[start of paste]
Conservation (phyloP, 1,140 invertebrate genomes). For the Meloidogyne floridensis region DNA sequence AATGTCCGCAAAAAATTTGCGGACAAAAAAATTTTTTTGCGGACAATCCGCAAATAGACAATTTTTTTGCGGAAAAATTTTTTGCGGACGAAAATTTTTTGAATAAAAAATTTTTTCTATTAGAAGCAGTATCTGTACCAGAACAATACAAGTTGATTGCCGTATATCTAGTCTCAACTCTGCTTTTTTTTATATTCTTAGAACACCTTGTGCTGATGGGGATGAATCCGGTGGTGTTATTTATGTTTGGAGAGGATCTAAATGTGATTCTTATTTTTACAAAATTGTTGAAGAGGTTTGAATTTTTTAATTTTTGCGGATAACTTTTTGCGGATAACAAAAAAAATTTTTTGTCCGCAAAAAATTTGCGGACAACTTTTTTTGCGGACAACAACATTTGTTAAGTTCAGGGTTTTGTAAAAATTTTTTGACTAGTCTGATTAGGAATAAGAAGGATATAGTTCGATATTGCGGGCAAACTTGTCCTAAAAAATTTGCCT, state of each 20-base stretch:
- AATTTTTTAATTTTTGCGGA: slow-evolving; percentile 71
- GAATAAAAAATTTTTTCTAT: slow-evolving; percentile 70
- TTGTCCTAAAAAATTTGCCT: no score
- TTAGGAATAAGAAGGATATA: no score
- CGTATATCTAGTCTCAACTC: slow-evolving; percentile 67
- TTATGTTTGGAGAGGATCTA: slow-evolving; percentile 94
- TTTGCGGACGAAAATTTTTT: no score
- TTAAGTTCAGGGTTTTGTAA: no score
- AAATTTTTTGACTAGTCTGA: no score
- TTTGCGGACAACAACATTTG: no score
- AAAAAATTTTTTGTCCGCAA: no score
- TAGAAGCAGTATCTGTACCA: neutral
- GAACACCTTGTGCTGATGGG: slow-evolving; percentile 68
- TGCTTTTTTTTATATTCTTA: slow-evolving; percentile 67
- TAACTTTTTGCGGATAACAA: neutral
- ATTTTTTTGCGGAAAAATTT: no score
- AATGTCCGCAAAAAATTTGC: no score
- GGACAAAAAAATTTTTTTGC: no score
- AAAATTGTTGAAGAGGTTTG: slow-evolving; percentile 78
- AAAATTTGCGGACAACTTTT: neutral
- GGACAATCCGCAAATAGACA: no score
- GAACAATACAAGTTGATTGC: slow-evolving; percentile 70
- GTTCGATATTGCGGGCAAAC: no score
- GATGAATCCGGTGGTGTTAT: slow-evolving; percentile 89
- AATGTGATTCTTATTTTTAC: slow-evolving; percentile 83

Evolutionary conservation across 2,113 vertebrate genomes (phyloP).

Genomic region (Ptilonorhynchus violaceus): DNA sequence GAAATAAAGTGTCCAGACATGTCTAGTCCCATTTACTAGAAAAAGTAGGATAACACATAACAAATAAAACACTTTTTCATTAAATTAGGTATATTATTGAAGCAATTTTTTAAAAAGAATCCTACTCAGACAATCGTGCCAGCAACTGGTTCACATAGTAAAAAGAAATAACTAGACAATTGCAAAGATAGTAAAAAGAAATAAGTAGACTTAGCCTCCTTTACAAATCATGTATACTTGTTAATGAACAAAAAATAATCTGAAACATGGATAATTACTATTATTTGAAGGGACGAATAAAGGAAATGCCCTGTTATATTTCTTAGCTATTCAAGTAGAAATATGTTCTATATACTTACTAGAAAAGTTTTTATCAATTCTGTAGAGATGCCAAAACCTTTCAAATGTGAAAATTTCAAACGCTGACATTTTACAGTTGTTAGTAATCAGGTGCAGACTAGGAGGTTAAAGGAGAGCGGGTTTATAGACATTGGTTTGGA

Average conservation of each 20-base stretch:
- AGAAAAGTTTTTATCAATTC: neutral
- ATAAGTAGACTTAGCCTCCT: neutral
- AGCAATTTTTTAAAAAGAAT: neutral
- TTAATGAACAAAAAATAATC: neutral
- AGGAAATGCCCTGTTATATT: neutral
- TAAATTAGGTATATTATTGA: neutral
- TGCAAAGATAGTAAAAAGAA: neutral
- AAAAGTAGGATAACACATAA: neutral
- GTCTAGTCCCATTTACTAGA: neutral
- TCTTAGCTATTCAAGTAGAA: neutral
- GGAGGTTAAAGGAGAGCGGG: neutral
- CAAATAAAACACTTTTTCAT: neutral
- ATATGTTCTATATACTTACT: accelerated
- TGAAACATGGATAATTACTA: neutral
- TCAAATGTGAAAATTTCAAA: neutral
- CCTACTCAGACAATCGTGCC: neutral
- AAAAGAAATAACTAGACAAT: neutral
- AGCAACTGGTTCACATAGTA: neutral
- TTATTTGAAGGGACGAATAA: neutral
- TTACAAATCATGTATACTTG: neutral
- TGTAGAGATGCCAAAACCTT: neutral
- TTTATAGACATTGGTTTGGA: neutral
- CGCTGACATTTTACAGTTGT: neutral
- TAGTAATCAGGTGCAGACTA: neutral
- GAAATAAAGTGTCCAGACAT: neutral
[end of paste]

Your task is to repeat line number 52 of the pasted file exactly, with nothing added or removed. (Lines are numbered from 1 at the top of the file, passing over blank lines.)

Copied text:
- CGCTGACATTTTACAGTTGT: neutral